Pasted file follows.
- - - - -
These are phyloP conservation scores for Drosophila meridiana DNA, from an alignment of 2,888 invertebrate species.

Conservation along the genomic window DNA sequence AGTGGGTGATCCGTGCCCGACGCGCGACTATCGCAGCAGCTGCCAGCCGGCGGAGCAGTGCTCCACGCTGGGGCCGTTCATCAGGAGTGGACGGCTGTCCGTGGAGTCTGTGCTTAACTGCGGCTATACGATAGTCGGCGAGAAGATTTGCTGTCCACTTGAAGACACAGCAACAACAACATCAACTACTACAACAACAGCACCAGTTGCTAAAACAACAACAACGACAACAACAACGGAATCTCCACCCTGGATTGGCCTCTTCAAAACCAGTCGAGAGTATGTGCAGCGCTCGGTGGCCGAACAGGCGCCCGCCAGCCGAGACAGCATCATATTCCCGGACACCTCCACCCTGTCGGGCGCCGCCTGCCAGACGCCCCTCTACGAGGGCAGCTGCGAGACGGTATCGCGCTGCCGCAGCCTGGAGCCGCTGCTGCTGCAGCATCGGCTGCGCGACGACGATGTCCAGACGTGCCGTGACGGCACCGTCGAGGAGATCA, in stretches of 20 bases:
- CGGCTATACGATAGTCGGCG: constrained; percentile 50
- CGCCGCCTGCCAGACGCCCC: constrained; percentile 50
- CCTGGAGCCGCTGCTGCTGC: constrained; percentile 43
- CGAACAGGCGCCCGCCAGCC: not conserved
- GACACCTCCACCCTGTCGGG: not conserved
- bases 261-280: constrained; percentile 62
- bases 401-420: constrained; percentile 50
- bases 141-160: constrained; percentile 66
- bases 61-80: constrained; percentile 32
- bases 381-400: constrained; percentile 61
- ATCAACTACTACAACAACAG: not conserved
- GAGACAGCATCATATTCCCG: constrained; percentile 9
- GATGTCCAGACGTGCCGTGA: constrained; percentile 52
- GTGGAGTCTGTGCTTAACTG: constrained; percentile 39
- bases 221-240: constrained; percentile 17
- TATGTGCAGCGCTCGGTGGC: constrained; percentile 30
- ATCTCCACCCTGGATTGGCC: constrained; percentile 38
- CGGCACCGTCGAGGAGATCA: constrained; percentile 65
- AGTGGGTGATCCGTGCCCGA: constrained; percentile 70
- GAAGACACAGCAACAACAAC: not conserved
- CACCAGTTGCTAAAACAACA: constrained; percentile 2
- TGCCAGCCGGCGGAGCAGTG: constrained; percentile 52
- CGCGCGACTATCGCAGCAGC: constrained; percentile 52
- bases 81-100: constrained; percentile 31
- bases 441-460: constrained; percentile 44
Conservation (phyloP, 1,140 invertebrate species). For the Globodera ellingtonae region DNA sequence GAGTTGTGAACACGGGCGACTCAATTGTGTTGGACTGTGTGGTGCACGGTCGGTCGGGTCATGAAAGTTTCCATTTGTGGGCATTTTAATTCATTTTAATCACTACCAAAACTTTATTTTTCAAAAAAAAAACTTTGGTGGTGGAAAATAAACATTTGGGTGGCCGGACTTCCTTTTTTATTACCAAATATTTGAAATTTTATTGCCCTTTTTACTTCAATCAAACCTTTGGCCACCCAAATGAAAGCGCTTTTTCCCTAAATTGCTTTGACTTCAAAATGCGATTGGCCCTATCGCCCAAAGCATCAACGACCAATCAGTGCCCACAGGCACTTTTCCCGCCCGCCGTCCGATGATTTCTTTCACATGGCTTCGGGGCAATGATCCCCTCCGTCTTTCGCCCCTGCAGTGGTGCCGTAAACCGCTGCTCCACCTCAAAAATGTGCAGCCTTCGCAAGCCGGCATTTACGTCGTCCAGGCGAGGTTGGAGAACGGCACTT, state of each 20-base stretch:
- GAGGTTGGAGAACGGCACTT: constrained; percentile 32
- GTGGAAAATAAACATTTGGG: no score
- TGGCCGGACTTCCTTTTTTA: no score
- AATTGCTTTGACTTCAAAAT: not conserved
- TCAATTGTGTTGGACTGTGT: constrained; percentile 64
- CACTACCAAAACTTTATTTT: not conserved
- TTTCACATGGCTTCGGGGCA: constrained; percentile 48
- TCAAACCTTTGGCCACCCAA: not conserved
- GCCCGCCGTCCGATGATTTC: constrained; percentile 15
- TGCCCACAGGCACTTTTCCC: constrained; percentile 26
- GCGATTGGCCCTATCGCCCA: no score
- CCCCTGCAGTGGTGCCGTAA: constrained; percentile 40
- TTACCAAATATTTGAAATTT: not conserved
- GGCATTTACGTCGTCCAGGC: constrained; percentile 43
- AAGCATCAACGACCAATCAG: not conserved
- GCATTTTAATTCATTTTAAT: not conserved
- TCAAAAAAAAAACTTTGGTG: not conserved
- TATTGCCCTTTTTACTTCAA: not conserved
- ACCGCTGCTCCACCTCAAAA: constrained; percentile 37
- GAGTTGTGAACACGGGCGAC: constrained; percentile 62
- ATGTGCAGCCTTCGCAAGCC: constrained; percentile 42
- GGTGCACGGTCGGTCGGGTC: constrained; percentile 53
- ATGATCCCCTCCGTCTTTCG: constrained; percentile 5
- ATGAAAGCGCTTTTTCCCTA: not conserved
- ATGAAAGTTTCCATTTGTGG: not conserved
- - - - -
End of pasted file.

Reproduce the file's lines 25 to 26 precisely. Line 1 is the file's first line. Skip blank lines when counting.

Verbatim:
- CGCGCGACTATCGCAGCAGC: constrained; percentile 52
- bases 81-100: constrained; percentile 31